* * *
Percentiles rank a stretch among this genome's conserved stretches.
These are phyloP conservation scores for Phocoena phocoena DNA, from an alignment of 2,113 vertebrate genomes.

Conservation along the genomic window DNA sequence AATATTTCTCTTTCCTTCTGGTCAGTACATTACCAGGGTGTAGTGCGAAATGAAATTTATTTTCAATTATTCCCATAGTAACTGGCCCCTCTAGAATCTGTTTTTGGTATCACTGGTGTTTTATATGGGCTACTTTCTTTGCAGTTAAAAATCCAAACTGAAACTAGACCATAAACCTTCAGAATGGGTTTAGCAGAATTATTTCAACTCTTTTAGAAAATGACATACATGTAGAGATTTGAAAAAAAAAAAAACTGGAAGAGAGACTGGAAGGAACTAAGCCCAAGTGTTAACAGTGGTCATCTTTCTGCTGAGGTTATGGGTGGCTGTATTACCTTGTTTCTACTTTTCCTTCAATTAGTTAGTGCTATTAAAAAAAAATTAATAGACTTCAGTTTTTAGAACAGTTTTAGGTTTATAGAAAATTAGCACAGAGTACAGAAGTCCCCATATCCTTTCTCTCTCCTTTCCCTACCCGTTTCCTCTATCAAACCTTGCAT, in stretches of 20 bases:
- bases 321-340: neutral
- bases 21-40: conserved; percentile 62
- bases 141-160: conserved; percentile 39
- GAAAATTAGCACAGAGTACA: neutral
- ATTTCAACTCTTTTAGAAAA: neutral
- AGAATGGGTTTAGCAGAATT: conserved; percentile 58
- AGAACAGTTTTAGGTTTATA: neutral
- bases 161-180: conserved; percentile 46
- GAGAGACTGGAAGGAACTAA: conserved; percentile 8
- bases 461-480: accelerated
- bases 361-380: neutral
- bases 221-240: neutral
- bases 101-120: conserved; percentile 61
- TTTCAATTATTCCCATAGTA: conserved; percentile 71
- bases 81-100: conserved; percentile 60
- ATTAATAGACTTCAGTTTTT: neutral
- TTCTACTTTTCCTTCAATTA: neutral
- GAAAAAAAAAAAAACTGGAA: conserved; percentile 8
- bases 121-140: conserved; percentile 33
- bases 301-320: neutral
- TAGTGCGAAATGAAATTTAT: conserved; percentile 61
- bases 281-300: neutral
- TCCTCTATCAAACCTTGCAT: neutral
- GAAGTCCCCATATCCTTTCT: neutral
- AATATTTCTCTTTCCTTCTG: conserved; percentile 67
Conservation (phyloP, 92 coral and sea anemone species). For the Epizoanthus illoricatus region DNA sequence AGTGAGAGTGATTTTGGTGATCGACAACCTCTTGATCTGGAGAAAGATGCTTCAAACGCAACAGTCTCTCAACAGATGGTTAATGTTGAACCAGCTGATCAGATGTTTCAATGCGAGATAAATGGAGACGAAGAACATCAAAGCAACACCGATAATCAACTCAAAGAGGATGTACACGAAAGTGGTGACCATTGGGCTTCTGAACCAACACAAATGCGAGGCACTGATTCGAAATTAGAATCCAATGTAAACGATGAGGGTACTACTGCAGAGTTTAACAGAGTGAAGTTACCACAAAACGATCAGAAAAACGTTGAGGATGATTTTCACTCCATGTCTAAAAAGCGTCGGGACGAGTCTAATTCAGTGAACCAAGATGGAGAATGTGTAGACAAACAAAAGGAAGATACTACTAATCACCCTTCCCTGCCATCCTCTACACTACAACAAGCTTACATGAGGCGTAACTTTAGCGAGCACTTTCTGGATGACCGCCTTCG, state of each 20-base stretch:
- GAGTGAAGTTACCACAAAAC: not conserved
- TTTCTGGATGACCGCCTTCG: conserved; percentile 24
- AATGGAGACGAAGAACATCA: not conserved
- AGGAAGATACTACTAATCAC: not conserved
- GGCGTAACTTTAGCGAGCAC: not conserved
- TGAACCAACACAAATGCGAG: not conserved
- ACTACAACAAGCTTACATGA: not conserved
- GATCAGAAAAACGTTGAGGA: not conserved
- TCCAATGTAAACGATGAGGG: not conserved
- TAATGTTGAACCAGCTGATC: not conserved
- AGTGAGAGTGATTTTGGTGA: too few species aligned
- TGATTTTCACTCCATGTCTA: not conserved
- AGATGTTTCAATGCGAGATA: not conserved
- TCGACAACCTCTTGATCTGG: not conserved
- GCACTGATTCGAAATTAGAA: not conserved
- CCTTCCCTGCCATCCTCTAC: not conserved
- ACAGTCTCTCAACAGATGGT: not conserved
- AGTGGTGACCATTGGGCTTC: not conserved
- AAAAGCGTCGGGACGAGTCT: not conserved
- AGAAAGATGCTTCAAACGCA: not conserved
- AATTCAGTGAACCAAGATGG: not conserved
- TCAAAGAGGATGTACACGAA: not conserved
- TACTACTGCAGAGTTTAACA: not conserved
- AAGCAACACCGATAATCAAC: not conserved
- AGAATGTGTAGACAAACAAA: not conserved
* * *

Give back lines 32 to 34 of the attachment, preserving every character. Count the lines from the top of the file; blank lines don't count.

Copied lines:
- AATGGAGACGAAGAACATCA: not conserved
- AGGAAGATACTACTAATCAC: not conserved
- GGCGTAACTTTAGCGAGCAC: not conserved